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Using Silverware for Versatile and Meaningful Dining

Today, many of us don’t get caught up in choosing the right fork and knife to enjoy our dinner.

AI Generated by Linda Allen . “I dream of a beautiful world”

I think this is because of a couple of things: Not all of us are present at the dinner table the way we used to be back in the day or over generations of time.

AI Generated by Linda Allen . “I dream of a beautiful world”


Staying focused in the moment is a rarity these days and is kind of a big deal for mental health awareness. So small things do matter and maybe it’s not a bad thing to focus on your table setting so you can focus on meaningful conversations.

Below: Nowadays, your mobile phone seems to be a priority at the table because many of us can’t disconnect.

AI Generated by Linda Allen “Everything BUT Dinner

For Thanksgiving, I recently examined the silverware set that was passed down to me from my great Aunt (Oneida ) which had utensils designed uniquely for each serving. It’s mind-boggling to me that back in time someone labored over the design of the silverware and how it was used.

But like chairs and furniture, the art of silverware has a unique spot in place in people’s lives. Silverware can help with focusing on, well… dinner. It also can be something new that gives you a sense of accomplishment when you purchase it, or it can be something old that’s handed down as a family heirloom that gives you a sense of history. Either way, I decided to address a little bit of history with dinnerware. There are different traditions that stand the weight of time through tables, settings, and dinnerware. But for the sake of time, I’m just going to focus on a short period in America after the Middle Ages when everyone brought their own fork to dinner.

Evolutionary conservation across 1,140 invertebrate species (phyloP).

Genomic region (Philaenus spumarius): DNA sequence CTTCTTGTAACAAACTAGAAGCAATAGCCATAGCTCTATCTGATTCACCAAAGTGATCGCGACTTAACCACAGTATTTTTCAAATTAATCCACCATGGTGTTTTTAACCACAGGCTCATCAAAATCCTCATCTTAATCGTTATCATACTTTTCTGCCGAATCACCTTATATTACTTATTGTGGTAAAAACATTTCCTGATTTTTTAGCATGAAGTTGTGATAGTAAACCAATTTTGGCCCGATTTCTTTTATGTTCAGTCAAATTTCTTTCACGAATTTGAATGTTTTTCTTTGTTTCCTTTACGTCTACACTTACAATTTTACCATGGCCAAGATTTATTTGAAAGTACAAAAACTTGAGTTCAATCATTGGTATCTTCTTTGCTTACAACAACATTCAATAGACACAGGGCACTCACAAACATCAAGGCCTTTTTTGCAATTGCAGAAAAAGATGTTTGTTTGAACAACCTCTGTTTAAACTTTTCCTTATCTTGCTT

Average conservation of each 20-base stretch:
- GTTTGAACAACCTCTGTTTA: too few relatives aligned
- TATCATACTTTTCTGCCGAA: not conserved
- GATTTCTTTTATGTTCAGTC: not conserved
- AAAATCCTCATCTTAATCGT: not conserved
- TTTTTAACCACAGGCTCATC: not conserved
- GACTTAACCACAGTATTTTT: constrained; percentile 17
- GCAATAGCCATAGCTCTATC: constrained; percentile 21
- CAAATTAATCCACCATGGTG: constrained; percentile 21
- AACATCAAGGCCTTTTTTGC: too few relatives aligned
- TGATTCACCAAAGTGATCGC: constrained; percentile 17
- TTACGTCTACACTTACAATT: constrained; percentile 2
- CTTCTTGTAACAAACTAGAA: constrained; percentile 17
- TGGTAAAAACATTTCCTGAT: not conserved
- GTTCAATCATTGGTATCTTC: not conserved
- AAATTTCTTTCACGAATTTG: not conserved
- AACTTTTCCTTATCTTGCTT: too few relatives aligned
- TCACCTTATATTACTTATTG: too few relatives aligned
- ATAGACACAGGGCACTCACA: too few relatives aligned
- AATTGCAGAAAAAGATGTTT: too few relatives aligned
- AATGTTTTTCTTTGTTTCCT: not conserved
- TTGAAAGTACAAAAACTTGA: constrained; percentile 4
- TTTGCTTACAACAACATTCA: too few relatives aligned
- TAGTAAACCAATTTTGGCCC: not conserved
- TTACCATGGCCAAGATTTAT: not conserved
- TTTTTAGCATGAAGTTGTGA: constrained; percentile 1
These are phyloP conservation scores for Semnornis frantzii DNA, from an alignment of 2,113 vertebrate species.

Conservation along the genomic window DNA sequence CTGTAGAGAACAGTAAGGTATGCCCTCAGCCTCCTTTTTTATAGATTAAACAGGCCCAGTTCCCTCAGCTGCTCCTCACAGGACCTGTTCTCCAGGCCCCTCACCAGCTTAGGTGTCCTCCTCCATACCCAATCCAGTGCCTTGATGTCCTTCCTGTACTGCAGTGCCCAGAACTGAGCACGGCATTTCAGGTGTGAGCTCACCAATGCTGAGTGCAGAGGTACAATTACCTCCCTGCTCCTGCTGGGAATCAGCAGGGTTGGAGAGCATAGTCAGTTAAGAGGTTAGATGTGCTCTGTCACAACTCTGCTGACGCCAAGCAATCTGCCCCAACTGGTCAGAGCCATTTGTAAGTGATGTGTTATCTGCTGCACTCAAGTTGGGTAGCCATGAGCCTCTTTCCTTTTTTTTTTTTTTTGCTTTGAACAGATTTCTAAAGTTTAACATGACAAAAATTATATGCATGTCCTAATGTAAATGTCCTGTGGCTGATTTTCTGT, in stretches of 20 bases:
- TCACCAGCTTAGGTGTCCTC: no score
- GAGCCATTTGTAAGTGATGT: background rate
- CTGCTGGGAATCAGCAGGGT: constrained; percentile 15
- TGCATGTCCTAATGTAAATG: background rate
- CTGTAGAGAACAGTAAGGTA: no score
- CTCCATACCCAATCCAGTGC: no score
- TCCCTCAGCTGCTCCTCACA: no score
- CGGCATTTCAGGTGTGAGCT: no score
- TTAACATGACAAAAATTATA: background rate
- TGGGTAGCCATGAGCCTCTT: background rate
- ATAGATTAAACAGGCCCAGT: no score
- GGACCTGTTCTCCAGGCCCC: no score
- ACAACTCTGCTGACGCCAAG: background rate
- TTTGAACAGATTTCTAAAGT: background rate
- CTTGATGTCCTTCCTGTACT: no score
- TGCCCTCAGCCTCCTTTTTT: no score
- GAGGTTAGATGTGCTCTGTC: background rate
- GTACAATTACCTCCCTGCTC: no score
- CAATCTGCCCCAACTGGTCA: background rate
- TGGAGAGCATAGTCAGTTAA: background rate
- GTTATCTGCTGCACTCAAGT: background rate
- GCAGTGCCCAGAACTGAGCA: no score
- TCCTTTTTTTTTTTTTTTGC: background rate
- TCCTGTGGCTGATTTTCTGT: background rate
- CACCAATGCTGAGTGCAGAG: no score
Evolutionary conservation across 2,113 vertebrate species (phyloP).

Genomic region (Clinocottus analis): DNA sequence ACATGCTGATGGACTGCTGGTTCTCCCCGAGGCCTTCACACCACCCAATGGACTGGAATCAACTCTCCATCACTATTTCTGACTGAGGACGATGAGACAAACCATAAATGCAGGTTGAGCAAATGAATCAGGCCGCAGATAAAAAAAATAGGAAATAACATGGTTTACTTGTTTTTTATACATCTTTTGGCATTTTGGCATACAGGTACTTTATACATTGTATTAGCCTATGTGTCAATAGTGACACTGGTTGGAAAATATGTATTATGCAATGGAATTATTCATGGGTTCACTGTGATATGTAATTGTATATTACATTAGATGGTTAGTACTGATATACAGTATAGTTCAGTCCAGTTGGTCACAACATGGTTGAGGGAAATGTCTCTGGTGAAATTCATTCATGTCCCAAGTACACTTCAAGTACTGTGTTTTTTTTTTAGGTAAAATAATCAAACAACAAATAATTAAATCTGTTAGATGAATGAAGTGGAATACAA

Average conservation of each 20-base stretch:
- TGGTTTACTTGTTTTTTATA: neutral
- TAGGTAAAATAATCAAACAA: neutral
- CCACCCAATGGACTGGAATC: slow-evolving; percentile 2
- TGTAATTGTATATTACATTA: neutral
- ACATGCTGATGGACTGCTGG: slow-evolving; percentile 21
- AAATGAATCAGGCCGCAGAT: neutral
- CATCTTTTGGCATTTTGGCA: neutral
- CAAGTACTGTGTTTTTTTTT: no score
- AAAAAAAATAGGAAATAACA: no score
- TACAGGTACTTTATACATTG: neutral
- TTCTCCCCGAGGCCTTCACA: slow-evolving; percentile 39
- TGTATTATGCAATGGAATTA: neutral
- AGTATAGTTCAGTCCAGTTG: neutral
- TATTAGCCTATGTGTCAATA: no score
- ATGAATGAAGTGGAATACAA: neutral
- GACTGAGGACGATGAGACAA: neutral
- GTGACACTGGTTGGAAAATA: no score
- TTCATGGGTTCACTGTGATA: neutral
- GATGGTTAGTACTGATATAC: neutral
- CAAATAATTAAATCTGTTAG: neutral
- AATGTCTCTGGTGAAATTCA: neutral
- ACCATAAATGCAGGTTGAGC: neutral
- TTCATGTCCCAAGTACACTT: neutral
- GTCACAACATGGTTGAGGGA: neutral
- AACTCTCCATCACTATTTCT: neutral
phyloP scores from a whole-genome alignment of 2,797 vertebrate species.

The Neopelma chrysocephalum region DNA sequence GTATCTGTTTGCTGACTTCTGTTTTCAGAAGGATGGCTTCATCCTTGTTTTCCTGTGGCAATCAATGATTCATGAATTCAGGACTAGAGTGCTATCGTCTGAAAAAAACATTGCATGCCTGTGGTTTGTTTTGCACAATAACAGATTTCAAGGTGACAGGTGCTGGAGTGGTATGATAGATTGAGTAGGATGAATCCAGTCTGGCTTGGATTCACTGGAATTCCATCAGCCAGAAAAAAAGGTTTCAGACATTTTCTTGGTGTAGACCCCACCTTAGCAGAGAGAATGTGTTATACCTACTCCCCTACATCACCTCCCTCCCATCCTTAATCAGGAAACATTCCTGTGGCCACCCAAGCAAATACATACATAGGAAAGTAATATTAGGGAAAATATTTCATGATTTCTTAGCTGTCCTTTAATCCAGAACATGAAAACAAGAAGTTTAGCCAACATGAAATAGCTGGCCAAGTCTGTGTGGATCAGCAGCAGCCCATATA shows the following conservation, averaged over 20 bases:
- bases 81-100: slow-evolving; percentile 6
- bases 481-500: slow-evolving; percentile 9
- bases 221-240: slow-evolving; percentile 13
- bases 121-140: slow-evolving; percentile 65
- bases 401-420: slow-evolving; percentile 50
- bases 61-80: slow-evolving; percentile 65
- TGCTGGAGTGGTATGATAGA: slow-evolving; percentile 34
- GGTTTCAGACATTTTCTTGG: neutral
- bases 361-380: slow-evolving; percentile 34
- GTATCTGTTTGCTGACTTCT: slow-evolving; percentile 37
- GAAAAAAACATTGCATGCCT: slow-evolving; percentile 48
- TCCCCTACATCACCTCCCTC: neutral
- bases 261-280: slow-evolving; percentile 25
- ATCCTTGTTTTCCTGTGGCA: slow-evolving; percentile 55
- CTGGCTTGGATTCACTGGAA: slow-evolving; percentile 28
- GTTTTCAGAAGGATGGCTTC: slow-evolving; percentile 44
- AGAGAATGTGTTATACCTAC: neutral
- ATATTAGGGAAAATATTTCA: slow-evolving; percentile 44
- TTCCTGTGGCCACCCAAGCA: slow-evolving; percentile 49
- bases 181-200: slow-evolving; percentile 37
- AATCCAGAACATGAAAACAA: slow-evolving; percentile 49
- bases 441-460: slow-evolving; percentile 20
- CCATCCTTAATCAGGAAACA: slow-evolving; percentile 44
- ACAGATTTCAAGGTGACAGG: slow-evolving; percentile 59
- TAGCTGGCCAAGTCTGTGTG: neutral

The Formality of Colonial Silverware:

The early days of Colonial American table settings (approx 1750-1900) were displays of elegance and formality. With formality, came social status with a proper way of conducting yourself. Children were taught early table etiquette.  Using the proper silverware and following specific dining protocols became a way to display good breeding and sophistication. These norms were often taught from a young age and were expected to be followed during formal gatherings. Inhibiting internal feelings was the preferred way to act.  Elaborate tableware and silverware were used, where each utensil had its designated place.  This meticulous arrangement was made certain that each plate of food was served with specifically designed utensils.

How to Set a Traditional  Formal Place Setting:

AI Generated by Linda Allen: “If Fall were a place setting” 

The Progression of Informal Dinner Utensils:

As time progressed, the American dinner scene gradually shifted towards a more casual approach. The midcentury period witnessed a decline in the amount of utensils used during meals. Silverware became less extravagant, and the focus shifted towards simplicity and practicality. The once elaborate table settings gave way to a more relaxed dining experience.

Casual Dining Flatware Settings:

In today’s United States, casual dining has become the norm. Conversations are more informal.  Most households opt for a simplified table setting, with only the essentials. A typical place setting includes a fork, knife, and spoon, arranged from left to right. This minimalist approach allows for a more laid-back atmosphere, encouraging a relaxed conversation and dining experience.  From fluent families to struggling families, each dinner table has its own qualities; and one is not better than the other. There’s also something special about not all of the utensils, matching that shows the personality of the person who set the table.

Maybe there’s something to be said or table settings that have a personal meaning for each meal. Allowing one to focus on the love that was placed in making a dish and eating it with an appropriate unique utensil would clearly be the art of dining. Chefs in fine dining establishments focus on a specific utensil for a specialty dish.  Setting a table with cherished dinnerware utensils makes us feel special, and can be conversational; Also helps us to stay present with loved ones and personal friends.

Below: My parents’ wheat dishes collected one by one from a local gas station back in the Midcentury with S & H Stamps complemented with today’s Flatware by Cutipol. 

Wheat signifies Abundance

This doesn’t have to be a daily event. Many of us don’t have time to set the table let alone eat regularly at a certain time every night. But, periodically it can be a little mental health for the table guests. Consider it “personal art” that can promote well-being. We have to eat, anyway.